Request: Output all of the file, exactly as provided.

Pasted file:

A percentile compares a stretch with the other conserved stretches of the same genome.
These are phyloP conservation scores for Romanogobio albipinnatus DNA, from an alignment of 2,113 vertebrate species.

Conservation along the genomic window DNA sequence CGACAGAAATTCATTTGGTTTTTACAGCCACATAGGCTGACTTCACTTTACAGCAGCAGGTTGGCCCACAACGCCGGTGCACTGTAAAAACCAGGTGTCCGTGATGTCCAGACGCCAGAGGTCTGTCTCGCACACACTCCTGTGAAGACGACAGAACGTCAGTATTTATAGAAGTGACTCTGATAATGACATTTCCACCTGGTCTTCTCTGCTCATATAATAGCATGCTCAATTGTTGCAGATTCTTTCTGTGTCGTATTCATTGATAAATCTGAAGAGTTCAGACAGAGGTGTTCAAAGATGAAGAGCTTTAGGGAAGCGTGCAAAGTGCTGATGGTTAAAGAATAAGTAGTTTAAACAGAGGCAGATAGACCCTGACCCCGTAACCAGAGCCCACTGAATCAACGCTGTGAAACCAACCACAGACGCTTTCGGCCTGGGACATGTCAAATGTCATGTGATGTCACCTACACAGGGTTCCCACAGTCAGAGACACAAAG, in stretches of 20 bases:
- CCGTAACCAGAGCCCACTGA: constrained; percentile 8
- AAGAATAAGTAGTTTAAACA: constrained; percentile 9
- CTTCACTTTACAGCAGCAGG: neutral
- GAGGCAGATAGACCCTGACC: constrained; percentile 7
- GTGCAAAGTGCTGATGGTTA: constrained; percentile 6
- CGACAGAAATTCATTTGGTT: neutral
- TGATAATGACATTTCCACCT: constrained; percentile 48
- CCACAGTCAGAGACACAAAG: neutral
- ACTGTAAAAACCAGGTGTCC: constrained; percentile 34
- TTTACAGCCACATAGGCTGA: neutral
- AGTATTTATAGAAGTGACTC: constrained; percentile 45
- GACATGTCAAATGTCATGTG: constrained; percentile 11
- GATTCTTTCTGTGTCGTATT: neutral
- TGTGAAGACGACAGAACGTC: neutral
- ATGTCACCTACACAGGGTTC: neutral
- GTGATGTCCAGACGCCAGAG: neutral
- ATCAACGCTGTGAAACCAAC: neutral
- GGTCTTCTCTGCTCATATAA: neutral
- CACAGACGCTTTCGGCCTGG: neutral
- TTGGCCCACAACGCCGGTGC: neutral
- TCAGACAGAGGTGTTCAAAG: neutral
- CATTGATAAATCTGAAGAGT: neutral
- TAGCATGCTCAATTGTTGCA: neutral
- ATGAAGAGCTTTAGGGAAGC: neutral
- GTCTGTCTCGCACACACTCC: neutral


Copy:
A percentile compares a stretch with the other conserved stretches of the same genome.
These are phyloP conservation scores for Romanogobio albipinnatus DNA, from an alignment of 2,113 vertebrate species.

Conservation along the genomic window DNA sequence CGACAGAAATTCATTTGGTTTTTACAGCCACATAGGCTGACTTCACTTTACAGCAGCAGGTTGGCCCACAACGCCGGTGCACTGTAAAAACCAGGTGTCCGTGATGTCCAGACGCCAGAGGTCTGTCTCGCACACACTCCTGTGAAGACGACAGAACGTCAGTATTTATAGAAGTGACTCTGATAATGACATTTCCACCTGGTCTTCTCTGCTCATATAATAGCATGCTCAATTGTTGCAGATTCTTTCTGTGTCGTATTCATTGATAAATCTGAAGAGTTCAGACAGAGGTGTTCAAAGATGAAGAGCTTTAGGGAAGCGTGCAAAGTGCTGATGGTTAAAGAATAAGTAGTTTAAACAGAGGCAGATAGACCCTGACCCCGTAACCAGAGCCCACTGAATCAACGCTGTGAAACCAACCACAGACGCTTTCGGCCTGGGACATGTCAAATGTCATGTGATGTCACCTACACAGGGTTCCCACAGTCAGAGACACAAAG, in stretches of 20 bases:
- CCGTAACCAGAGCCCACTGA: constrained; percentile 8
- AAGAATAAGTAGTTTAAACA: constrained; percentile 9
- CTTCACTTTACAGCAGCAGG: neutral
- GAGGCAGATAGACCCTGACC: constrained; percentile 7
- GTGCAAAGTGCTGATGGTTA: constrained; percentile 6
- CGACAGAAATTCATTTGGTT: neutral
- TGATAATGACATTTCCACCT: constrained; percentile 48
- CCACAGTCAGAGACACAAAG: neutral
- ACTGTAAAAACCAGGTGTCC: constrained; percentile 34
- TTTACAGCCACATAGGCTGA: neutral
- AGTATTTATAGAAGTGACTC: constrained; percentile 45
- GACATGTCAAATGTCATGTG: constrained; percentile 11
- GATTCTTTCTGTGTCGTATT: neutral
- TGTGAAGACGACAGAACGTC: neutral
- ATGTCACCTACACAGGGTTC: neutral
- GTGATGTCCAGACGCCAGAG: neutral
- ATCAACGCTGTGAAACCAAC: neutral
- GGTCTTCTCTGCTCATATAA: neutral
- CACAGACGCTTTCGGCCTGG: neutral
- TTGGCCCACAACGCCGGTGC: neutral
- TCAGACAGAGGTGTTCAAAG: neutral
- CATTGATAAATCTGAAGAGT: neutral
- TAGCATGCTCAATTGTTGCA: neutral
- ATGAAGAGCTTTAGGGAAGC: neutral
- GTCTGTCTCGCACACACTCC: neutral